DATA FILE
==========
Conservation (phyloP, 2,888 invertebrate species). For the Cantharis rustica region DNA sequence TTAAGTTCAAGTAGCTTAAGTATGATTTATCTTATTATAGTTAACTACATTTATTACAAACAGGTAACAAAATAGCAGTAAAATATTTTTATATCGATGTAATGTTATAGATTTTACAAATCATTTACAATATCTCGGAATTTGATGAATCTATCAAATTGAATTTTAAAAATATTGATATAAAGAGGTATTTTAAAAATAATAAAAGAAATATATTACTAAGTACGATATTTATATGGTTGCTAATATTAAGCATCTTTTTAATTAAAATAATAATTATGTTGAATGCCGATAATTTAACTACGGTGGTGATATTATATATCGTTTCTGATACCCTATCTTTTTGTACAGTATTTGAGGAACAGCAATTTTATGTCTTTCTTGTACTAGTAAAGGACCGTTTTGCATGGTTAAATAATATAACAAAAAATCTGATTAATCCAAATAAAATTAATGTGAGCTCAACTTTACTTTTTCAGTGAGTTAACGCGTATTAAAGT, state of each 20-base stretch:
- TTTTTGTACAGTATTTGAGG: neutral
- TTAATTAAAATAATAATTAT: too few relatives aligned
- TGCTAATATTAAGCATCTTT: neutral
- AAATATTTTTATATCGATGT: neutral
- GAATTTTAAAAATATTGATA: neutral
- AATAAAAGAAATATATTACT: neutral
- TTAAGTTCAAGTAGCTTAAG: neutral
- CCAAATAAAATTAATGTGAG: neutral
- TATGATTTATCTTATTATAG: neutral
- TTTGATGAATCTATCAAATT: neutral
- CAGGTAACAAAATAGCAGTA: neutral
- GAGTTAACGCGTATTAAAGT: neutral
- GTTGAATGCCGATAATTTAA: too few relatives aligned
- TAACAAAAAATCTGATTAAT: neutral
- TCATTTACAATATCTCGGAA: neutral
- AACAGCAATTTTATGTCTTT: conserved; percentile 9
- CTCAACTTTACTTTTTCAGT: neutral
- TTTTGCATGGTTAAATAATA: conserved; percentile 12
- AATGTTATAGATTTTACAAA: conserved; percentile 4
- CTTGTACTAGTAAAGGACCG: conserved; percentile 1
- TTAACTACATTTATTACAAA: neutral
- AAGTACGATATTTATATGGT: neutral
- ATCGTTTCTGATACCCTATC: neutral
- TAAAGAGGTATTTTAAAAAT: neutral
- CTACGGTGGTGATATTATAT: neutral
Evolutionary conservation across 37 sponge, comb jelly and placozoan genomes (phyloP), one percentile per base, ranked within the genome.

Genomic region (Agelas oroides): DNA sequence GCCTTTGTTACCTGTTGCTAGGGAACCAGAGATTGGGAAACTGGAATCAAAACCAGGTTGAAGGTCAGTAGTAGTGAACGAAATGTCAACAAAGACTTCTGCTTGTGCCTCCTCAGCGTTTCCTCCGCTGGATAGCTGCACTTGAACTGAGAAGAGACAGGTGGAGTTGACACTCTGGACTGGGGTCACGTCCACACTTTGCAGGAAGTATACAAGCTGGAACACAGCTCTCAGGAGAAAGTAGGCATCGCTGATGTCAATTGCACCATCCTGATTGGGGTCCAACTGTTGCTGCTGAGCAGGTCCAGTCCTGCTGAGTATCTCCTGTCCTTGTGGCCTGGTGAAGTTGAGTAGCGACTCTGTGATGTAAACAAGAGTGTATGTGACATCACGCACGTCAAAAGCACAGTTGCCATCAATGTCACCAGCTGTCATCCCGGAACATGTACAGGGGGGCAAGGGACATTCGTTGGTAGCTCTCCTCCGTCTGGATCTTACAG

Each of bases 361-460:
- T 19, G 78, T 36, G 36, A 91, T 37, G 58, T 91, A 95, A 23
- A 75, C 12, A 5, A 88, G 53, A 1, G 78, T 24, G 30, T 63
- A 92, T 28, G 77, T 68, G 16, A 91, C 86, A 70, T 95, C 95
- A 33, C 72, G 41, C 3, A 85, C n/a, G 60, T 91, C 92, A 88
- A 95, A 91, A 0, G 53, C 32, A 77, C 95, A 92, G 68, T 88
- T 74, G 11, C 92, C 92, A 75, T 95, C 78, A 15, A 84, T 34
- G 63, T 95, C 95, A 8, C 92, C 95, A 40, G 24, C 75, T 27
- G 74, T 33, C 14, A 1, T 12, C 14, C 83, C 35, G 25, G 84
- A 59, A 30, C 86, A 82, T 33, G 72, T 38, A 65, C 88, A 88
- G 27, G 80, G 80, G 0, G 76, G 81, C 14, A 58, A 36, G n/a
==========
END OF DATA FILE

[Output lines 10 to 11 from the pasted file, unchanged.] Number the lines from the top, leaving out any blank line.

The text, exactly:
- TATGATTTATCTTATTATAG: neutral
- TTTGATGAATCTATCAAATT: neutral